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The Chinese Confucian Party?

Daniel Bell, in the Globe and Mail of 19 February 2010 wrote an interesting article about the revival of Confucianism. Only recently, the Chinese Communist Party approved a film about Confucius, starring the handsome leading man Chow Yun-Fat.

Bell’s addressing Confucian values in practice is particularly interesting. Confucian intellectuals have put forward political proposals that aim to combine “Western” ideas of democracy with “Confucian” ideas of meritocracy. Rather than subordinating Confucian values and institutions to democracy as an a priori dictum, they contain a division of labour, with democracy having priority in some areas and meritocracy in others.

Thus, farmers should have a greater say about land disputes in rural China; and workers should have a greater say about pay and safety disputes. In practice, this means more freedom of speech and association and more representation for workers and farmers in some sort of democratic house.

Government action in areas such as foreign policy and environmental protection affects the interests of non-voters, and they need some form of representation as well. Hence, Confucian thinkers put forward proposals for a meritocratic house of government, with deputies selected by such mechanisms as free and fair competitive examinations, that would have the task of representing the interests of non-voters typically neglected by democratically selected decision-makers.

The writer points out that one obvious objection to examinations is that they cannot test for the kinds of virtues that concerned Confucius – flexibility, humility, compassion and public-spiritedness – and that, ideally, would also characterize political decision-makers in the modern world. This is true but are deputies chosen by such examinations more likely to be far-sighted than those chosen by elections?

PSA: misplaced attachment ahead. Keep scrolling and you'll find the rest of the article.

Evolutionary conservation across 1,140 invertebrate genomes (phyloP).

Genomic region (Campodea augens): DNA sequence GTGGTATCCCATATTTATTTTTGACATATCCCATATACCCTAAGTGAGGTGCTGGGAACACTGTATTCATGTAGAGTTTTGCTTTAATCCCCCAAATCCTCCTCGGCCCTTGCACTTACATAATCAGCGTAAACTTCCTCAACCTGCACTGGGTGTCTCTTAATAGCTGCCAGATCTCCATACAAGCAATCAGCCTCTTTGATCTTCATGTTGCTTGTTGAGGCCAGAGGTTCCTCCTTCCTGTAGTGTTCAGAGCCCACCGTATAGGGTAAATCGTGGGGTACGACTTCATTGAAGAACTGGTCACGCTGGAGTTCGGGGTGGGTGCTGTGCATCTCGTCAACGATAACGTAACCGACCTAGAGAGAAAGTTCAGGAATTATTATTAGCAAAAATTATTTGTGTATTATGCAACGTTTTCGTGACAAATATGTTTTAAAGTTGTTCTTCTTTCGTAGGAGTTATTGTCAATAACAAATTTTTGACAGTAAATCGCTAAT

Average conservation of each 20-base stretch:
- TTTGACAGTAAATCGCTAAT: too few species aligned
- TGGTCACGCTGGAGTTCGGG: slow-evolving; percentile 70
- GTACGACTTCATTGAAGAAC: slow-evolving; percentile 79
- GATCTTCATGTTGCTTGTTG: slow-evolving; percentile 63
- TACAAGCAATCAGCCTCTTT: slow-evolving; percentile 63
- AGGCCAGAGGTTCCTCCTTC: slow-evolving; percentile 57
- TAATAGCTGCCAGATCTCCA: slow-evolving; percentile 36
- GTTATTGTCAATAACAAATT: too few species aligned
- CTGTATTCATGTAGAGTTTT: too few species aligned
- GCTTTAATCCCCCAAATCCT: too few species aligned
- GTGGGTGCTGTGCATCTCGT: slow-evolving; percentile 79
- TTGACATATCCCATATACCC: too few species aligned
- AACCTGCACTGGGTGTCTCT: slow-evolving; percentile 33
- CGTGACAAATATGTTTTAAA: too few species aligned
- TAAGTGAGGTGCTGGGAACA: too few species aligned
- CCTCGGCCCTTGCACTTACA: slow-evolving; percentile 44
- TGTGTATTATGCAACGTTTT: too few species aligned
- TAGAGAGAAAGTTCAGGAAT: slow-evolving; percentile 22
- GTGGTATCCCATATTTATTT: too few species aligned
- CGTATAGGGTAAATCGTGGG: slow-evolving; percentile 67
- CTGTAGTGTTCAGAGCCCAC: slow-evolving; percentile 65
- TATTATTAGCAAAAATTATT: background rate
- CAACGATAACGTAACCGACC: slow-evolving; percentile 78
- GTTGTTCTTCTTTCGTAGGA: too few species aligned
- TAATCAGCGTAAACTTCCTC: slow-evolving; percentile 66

There are reasons to believe so. Drawing on extensive empirical research, Bryan Caplan’s book The Myth of the Rational Voter: Why Democracies Choose Bad Policies shows that voters are often irrational, and he suggests tests of voter competence as a remedy.

Examinations would test for basic economic policy (and knowledge of international relations), but they would also cover knowledge of the Confucian classics, testing for memorization as well as interpretation.
Jiang Qing, a leading Confucian political thinker, argues that examinations could set a framework and moral vocabulary for subsequent political actions, and successful candidates would also need to be evaluated in terms of how they perform in practice.

Bell asks if the idea is far-fetched, pointing out that it is no less so than scenarios that envision a transition to Western-style liberal democracy (because both scenarios assume a more open society). It also answers the key worry about the transition to democracy: that it translates into short-term, unduly nationalistic policy-making.

It’s also a matter of what standards we should use to evaluate China’s political progress. Politically speaking, most people in the west think that China should look more like Canada. But one day, perhaps, we will hope that Canada looks more like China!

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